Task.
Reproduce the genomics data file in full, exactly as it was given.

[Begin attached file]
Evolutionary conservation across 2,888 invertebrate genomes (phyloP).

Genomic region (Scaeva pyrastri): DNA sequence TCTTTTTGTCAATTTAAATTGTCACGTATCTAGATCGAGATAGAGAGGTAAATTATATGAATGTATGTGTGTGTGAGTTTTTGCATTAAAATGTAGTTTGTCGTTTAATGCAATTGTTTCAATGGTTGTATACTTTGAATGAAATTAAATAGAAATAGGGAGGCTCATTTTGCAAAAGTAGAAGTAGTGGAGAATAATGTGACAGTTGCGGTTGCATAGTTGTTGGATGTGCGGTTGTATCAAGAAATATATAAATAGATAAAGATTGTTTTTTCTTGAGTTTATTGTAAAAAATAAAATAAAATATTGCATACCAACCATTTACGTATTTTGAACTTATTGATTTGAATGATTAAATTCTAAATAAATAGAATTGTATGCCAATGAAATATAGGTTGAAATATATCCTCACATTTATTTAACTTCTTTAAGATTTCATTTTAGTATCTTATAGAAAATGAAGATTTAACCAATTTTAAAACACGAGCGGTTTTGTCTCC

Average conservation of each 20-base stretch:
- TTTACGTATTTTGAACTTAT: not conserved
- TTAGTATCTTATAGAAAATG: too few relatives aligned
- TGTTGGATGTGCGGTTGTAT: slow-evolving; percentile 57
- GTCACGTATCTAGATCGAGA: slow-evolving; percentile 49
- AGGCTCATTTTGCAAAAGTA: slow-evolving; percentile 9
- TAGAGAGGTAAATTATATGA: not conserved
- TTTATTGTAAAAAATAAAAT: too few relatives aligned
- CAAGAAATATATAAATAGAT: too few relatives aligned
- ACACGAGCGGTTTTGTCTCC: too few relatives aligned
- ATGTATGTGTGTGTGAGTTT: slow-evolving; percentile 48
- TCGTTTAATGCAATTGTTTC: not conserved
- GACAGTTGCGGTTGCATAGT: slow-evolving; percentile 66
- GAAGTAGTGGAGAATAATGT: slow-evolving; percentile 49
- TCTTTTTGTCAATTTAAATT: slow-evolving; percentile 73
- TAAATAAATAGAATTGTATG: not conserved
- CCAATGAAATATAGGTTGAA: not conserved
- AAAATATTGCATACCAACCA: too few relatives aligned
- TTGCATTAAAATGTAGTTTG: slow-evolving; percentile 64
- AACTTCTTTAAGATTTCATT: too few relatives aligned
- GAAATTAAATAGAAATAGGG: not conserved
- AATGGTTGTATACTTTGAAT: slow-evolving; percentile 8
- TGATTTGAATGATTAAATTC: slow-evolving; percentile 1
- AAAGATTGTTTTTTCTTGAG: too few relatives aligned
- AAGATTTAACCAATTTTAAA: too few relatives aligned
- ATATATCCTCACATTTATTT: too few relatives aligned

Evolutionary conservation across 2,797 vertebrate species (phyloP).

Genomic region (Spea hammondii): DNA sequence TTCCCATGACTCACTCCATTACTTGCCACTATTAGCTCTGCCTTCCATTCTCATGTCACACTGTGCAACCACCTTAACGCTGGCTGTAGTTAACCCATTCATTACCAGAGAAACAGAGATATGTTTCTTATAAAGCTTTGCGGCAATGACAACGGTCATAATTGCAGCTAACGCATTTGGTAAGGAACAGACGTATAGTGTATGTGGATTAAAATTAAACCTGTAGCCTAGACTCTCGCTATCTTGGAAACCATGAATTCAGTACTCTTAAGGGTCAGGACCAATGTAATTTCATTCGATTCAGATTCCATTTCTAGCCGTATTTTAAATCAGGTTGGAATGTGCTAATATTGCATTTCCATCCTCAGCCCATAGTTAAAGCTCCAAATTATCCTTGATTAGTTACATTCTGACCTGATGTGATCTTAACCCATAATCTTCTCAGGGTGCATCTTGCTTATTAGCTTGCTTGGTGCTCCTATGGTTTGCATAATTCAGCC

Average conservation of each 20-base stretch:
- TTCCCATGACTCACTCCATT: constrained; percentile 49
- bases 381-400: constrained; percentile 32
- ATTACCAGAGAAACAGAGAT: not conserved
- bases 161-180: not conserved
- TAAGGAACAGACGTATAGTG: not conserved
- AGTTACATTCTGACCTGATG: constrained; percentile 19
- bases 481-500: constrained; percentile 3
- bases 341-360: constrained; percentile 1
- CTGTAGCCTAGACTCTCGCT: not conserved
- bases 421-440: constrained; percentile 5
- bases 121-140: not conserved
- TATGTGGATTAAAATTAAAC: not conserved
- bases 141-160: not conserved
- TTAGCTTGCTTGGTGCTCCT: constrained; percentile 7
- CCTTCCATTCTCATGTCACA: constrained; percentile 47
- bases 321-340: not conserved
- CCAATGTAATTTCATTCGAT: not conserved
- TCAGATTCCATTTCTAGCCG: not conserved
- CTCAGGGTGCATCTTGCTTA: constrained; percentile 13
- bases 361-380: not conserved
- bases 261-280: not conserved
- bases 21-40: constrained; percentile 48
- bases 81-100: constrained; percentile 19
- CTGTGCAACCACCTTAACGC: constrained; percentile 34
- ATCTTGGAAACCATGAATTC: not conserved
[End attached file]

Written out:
Evolutionary conservation across 2,888 invertebrate genomes (phyloP).

Genomic region (Scaeva pyrastri): DNA sequence TCTTTTTGTCAATTTAAATTGTCACGTATCTAGATCGAGATAGAGAGGTAAATTATATGAATGTATGTGTGTGTGAGTTTTTGCATTAAAATGTAGTTTGTCGTTTAATGCAATTGTTTCAATGGTTGTATACTTTGAATGAAATTAAATAGAAATAGGGAGGCTCATTTTGCAAAAGTAGAAGTAGTGGAGAATAATGTGACAGTTGCGGTTGCATAGTTGTTGGATGTGCGGTTGTATCAAGAAATATATAAATAGATAAAGATTGTTTTTTCTTGAGTTTATTGTAAAAAATAAAATAAAATATTGCATACCAACCATTTACGTATTTTGAACTTATTGATTTGAATGATTAAATTCTAAATAAATAGAATTGTATGCCAATGAAATATAGGTTGAAATATATCCTCACATTTATTTAACTTCTTTAAGATTTCATTTTAGTATCTTATAGAAAATGAAGATTTAACCAATTTTAAAACACGAGCGGTTTTGTCTCC

Average conservation of each 20-base stretch:
- TTTACGTATTTTGAACTTAT: not conserved
- TTAGTATCTTATAGAAAATG: too few relatives aligned
- TGTTGGATGTGCGGTTGTAT: slow-evolving; percentile 57
- GTCACGTATCTAGATCGAGA: slow-evolving; percentile 49
- AGGCTCATTTTGCAAAAGTA: slow-evolving; percentile 9
- TAGAGAGGTAAATTATATGA: not conserved
- TTTATTGTAAAAAATAAAAT: too few relatives aligned
- CAAGAAATATATAAATAGAT: too few relatives aligned
- ACACGAGCGGTTTTGTCTCC: too few relatives aligned
- ATGTATGTGTGTGTGAGTTT: slow-evolving; percentile 48
- TCGTTTAATGCAATTGTTTC: not conserved
- GACAGTTGCGGTTGCATAGT: slow-evolving; percentile 66
- GAAGTAGTGGAGAATAATGT: slow-evolving; percentile 49
- TCTTTTTGTCAATTTAAATT: slow-evolving; percentile 73
- TAAATAAATAGAATTGTATG: not conserved
- CCAATGAAATATAGGTTGAA: not conserved
- AAAATATTGCATACCAACCA: too few relatives aligned
- TTGCATTAAAATGTAGTTTG: slow-evolving; percentile 64
- AACTTCTTTAAGATTTCATT: too few relatives aligned
- GAAATTAAATAGAAATAGGG: not conserved
- AATGGTTGTATACTTTGAAT: slow-evolving; percentile 8
- TGATTTGAATGATTAAATTC: slow-evolving; percentile 1
- AAAGATTGTTTTTTCTTGAG: too few relatives aligned
- AAGATTTAACCAATTTTAAA: too few relatives aligned
- ATATATCCTCACATTTATTT: too few relatives aligned

Evolutionary conservation across 2,797 vertebrate species (phyloP).

Genomic region (Spea hammondii): DNA sequence TTCCCATGACTCACTCCATTACTTGCCACTATTAGCTCTGCCTTCCATTCTCATGTCACACTGTGCAACCACCTTAACGCTGGCTGTAGTTAACCCATTCATTACCAGAGAAACAGAGATATGTTTCTTATAAAGCTTTGCGGCAATGACAACGGTCATAATTGCAGCTAACGCATTTGGTAAGGAACAGACGTATAGTGTATGTGGATTAAAATTAAACCTGTAGCCTAGACTCTCGCTATCTTGGAAACCATGAATTCAGTACTCTTAAGGGTCAGGACCAATGTAATTTCATTCGATTCAGATTCCATTTCTAGCCGTATTTTAAATCAGGTTGGAATGTGCTAATATTGCATTTCCATCCTCAGCCCATAGTTAAAGCTCCAAATTATCCTTGATTAGTTACATTCTGACCTGATGTGATCTTAACCCATAATCTTCTCAGGGTGCATCTTGCTTATTAGCTTGCTTGGTGCTCCTATGGTTTGCATAATTCAGCC

Average conservation of each 20-base stretch:
- TTCCCATGACTCACTCCATT: constrained; percentile 49
- bases 381-400: constrained; percentile 32
- ATTACCAGAGAAACAGAGAT: not conserved
- bases 161-180: not conserved
- TAAGGAACAGACGTATAGTG: not conserved
- AGTTACATTCTGACCTGATG: constrained; percentile 19
- bases 481-500: constrained; percentile 3
- bases 341-360: constrained; percentile 1
- CTGTAGCCTAGACTCTCGCT: not conserved
- bases 421-440: constrained; percentile 5
- bases 121-140: not conserved
- TATGTGGATTAAAATTAAAC: not conserved
- bases 141-160: not conserved
- TTAGCTTGCTTGGTGCTCCT: constrained; percentile 7
- CCTTCCATTCTCATGTCACA: constrained; percentile 47
- bases 321-340: not conserved
- CCAATGTAATTTCATTCGAT: not conserved
- TCAGATTCCATTTCTAGCCG: not conserved
- CTCAGGGTGCATCTTGCTTA: constrained; percentile 13
- bases 361-380: not conserved
- bases 261-280: not conserved
- bases 21-40: constrained; percentile 48
- bases 81-100: constrained; percentile 19
- CTGTGCAACCACCTTAACGC: constrained; percentile 34
- ATCTTGGAAACCATGAATTC: not conserved